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Posted by Ted Zava on Wednesday, 22 June 2016

Testing "Low" For Lead - Why Your Child's Results May Be Misleading

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The lead exposure stories that have dominated U.S. news recently now have parents scrambling to determine if their children have been exposed.

Parents are right to be worried because lead affects children differently than adults, primarily due to its detrimental effects on a developing brain and nervous system. I covered 10 need-to-know facts about childhood lead poisoning in an earlier blog.

In most cases if lead is detected in a school or community, free lead screening events for young children (1-5 years old) are made available. Parents should definitely take advantage of these programs, but they should look closely at the results they're getting.

Caveat to LeadCare II Blood Screening

Nearly all free testing events use a CLIA-waived on-the-spot LeadCare II screening device. The process is to prick the finger and collect two drops of capillary blood for a rapid 3-minute analysis. Even though I support free lead testing for young children, there is a certain caveat with LeadCare II analysis that is worth mentioning: the minimum reportable value.  

The minimum reportable value of the LeadCare II system is 3.3 µg/dL, most likely due to method constraints.[1] [2] If a result falls below 3.3 µg/dL then the analyzer display reads "low" and the result is reported as less than 3.3 µg/dL. The current blood lead level of concern in children is 5 µg/dL; it was 60 µg/dL in 1970, 30 µg/dL in 1985, 25 µg/dL in 1991, and 10 µg/dL in 2012.[3] The trend here is obvious, highlighting how our understanding of low level lead exposure and the damage it causes to a developing brain and nervous system has evolved over the years.

What's the problem with a minimum reportable blood lead value of 3.3 µg/dL?

For every 1 µg/dL increase in blood lead in children, there is on average a 1.37-point decrease in IQ (in the range of 0 to 10 µg/dL).

The Fourth National Report on Human Exposure to Environmental Chemicals (2011-2012) prepared by the Centers for Disease Control and Prevention (CDC) showed that the average blood lead level for 1 to 5 year olds in the United States was 0.97 µg/dL, while the top 5% of children had blood lead levels over 2.91 µg/dL.[4] Many children testing in the top 5% for blood lead levels in the United States would be considered "low" using the LeadCare II screening device cutoff of 3.3 µg/dL. Several large scale studies have shown that there is a greater loss of IQ points when blood lead levels increase from 0 to 10 µg/dL than when it raises over 10 µg/dL.[5] [6] For every 1 µg/dL increase in blood lead in children, there is on average a 1.37-point decrease in IQ (in the range of 0 to 10 µg/dL).[5]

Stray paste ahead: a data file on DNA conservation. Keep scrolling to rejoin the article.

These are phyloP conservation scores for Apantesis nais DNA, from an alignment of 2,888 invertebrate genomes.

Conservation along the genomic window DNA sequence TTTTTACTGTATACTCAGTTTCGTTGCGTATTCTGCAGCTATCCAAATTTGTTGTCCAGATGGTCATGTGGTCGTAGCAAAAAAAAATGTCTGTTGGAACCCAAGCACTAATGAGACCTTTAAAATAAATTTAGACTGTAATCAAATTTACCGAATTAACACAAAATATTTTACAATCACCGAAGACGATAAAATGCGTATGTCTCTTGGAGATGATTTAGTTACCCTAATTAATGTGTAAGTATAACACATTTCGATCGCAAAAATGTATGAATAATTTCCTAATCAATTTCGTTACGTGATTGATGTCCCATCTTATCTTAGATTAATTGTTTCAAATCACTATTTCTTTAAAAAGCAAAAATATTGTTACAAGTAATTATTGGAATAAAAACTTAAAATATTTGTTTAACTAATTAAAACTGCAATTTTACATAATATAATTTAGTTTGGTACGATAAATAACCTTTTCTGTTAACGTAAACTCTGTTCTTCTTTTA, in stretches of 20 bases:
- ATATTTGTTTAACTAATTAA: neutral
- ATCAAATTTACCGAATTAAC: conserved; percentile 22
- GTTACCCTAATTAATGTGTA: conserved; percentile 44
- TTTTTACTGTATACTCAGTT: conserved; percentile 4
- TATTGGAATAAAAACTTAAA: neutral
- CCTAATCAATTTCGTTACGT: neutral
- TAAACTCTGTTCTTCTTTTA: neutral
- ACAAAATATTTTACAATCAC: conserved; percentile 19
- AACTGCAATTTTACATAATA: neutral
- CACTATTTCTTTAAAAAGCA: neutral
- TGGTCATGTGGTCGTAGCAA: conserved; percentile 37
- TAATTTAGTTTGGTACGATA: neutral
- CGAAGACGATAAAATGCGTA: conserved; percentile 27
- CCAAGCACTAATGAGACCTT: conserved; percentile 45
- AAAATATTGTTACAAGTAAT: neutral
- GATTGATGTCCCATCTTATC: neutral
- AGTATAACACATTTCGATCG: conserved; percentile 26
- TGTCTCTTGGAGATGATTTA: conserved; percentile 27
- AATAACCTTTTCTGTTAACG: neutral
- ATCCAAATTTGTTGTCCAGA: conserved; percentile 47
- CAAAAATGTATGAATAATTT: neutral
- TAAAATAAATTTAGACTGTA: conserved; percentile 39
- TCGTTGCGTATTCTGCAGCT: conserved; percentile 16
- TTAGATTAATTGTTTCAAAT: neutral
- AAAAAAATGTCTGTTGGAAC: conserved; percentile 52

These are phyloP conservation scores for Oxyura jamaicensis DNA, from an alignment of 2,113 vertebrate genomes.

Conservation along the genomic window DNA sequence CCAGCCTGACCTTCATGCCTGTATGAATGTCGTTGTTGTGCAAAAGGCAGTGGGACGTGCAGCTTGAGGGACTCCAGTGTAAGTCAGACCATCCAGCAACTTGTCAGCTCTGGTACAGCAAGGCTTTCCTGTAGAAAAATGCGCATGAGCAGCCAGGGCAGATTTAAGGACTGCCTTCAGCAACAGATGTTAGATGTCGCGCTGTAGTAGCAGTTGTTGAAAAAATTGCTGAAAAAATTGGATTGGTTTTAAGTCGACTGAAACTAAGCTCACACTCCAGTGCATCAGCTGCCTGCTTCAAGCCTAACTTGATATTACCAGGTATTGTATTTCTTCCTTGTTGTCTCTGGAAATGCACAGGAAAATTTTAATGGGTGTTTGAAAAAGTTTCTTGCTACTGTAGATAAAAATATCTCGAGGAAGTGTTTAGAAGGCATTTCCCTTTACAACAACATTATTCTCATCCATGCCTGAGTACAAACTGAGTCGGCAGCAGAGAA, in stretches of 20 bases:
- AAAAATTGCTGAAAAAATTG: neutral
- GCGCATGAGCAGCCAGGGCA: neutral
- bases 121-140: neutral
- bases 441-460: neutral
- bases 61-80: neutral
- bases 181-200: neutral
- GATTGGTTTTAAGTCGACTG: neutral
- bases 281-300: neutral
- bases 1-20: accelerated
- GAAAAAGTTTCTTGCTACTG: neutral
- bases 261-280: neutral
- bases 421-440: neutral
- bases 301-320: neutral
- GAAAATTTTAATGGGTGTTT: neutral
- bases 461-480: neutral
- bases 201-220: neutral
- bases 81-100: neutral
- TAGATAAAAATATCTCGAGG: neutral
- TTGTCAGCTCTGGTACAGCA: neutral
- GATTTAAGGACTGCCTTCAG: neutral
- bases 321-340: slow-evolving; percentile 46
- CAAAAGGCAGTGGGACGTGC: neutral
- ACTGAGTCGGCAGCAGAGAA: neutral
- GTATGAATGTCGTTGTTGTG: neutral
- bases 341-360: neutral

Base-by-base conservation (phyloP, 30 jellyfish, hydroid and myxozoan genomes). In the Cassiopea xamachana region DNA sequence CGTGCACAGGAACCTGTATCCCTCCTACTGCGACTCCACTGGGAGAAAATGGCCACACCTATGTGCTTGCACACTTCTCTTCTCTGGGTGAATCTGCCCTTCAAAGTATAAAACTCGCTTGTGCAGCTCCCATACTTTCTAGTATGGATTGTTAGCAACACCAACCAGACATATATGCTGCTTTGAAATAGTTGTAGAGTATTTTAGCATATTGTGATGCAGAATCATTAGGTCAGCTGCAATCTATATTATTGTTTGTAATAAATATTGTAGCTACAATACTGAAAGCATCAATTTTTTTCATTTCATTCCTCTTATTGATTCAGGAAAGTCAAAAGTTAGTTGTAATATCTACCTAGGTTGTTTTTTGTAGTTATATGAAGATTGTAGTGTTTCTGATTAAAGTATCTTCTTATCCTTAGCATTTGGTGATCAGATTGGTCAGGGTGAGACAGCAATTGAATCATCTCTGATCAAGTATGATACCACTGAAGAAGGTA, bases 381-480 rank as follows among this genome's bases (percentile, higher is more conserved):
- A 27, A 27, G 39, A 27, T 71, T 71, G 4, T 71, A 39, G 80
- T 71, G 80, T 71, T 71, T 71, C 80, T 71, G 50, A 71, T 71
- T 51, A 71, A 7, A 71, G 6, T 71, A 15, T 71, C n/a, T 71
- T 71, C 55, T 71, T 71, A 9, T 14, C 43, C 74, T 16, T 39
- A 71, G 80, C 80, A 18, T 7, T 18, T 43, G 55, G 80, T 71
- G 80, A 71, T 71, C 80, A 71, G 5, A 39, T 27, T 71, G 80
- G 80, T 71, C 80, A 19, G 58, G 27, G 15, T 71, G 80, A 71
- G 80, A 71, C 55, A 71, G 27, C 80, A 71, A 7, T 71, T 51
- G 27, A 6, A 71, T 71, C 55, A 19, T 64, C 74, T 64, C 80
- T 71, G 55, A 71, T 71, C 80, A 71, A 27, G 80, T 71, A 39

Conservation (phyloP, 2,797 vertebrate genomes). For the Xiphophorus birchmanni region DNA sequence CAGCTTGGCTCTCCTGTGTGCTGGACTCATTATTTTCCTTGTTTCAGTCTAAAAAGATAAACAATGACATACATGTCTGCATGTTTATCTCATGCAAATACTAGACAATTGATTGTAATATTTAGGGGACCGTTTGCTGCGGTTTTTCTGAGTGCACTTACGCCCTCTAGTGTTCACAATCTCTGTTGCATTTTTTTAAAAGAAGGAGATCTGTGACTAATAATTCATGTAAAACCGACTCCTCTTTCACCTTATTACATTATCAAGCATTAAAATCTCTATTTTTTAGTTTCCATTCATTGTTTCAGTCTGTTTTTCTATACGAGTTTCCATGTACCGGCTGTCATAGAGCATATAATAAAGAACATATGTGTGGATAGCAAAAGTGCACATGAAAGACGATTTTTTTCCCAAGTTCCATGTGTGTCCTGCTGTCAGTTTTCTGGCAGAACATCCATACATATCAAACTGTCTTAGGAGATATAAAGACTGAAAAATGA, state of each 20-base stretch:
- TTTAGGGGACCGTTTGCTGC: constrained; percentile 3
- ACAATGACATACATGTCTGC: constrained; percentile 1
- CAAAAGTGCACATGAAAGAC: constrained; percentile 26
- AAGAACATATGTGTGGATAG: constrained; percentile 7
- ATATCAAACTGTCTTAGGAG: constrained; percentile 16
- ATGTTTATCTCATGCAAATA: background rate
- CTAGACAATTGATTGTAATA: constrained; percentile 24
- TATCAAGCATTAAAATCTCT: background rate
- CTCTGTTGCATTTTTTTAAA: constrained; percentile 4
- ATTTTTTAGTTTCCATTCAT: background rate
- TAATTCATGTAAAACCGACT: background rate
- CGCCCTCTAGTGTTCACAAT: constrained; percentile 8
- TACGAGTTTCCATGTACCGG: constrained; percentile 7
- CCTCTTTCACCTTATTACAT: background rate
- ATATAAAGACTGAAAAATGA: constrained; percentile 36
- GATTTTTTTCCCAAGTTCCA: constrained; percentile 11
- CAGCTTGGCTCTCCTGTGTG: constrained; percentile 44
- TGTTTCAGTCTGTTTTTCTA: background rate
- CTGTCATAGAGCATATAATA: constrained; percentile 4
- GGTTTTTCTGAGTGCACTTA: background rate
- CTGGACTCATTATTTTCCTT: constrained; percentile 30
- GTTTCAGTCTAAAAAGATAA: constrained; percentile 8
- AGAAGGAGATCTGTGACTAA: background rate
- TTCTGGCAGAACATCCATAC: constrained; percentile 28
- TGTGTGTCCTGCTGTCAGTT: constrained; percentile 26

Studies by Miranda et al.[7] and Evans et al.[8] show how detrimental low level lead exposure can be. Even a blood lead level increase from 1 µg/dL to 2 µg/dL in children is damaging. Remember, there is no safe level of lead exposure in children, according to the guidelines issued by the CDC in 2012.

How do you determine blood lead less than 3.3 µg/dL?

The CDC, along with ZRT Laboratory, uses inductively coupled plasma mass spectrometry (ICP-MS) which is the gold standard for element analysis. Our blood spot lead assay, which can be completed at home, can accurately detect down to 0.22 µg/dL, and provides quantitative results that can be compared to those of a reference population and published childhood health guidelines. Other instrumentation can measure low blood lead levels, but do not match the sensitivity and specificity of ICP-MS.

In Conclusion

Free lead testing using the LeadCare II screening device may be useful as a quick check to rule out very high exposure, but in order to quantitatively determine the extent of a child’s exposure, more sophisticated and sensitive testing is required.  

More about Elements Testing

big 4 toxic metals impact health

References 

[1] http://www.lcultra.com/getmedia/7bed0248-3d0f-4ac0-8d51-235f75ba77e8/M-0029-Rev-01-LCUltra-vs-Reference-Method.pdf.aspx

[2] http://www.leadcare2.com/getmedia/73ac501b-35e3-4d74-b6a9-9e7fc51adef0/70-6551_Rev_07_User-s_Guide,_LeadCare_II_(PRINT)-1.pdf.aspx

[3] http://www.atsdr.cdc.gov/csem/csem.asp?csem=7&po=8

[4] Centers for Disease Control and Prevention. Fourth Report on Human Exposure to Environmental Chemicals, Updated Tables, (February, 2015). Atlanta, GA: U.S. Department of Health and Human Services, Centers for Disease Control and Prevention. http://www.cdc.gov/exposurereport/

[5] Canfield RL, Henderson CR, Cory-Slechta DA, Cox C, Jusko TA, Lanphear BP. Intellectual impairment in children with blood lead concentrations below 10 μg per deciliter. N Eng J Med. 2003;348:1517–26.

[6] Lanphear BP, Hornung R, Khoury J, Yolton K, Baghurst P, Bellinger DC, Canfield RL, Dietrich KN, Bornschein R, Greene T, Rothenberg SJ, Needleman HL, Schnaas L, Wasserman G, Graziano J, Roberts R. Low-level environmental lead exposure and children's intellectual function: an international pooled analysis. Environ Health Perspect. 2005 Jul;113(7):894-9.

[7] Miranda ML, Kim D, Galeano MA, Paul CJ, Hull AP, Morgan SP. The relationship between early childhood blood lead levels and performance on end-of-grade tests. Environ Health Perspect. 2007 Aug;115(8):1242-7.
http://europepmc.org/articles/PMC1940087

[8] Evens A, Hryhorczuk D, Lanphear BP, Rankin KM, Lewis DA, Forst L, Rosenberg D. The impact of low-level lead toxicity on school performance among children in the Chicago Public Schools: a population-based retrospective cohort study. Environ Health. 2015 Apr 7;14:21. http://ehjournal.biomedcentral.com/articles/10.1186/s12940-015-0008-9

Tagged in: Toxins Lead Heavy Metals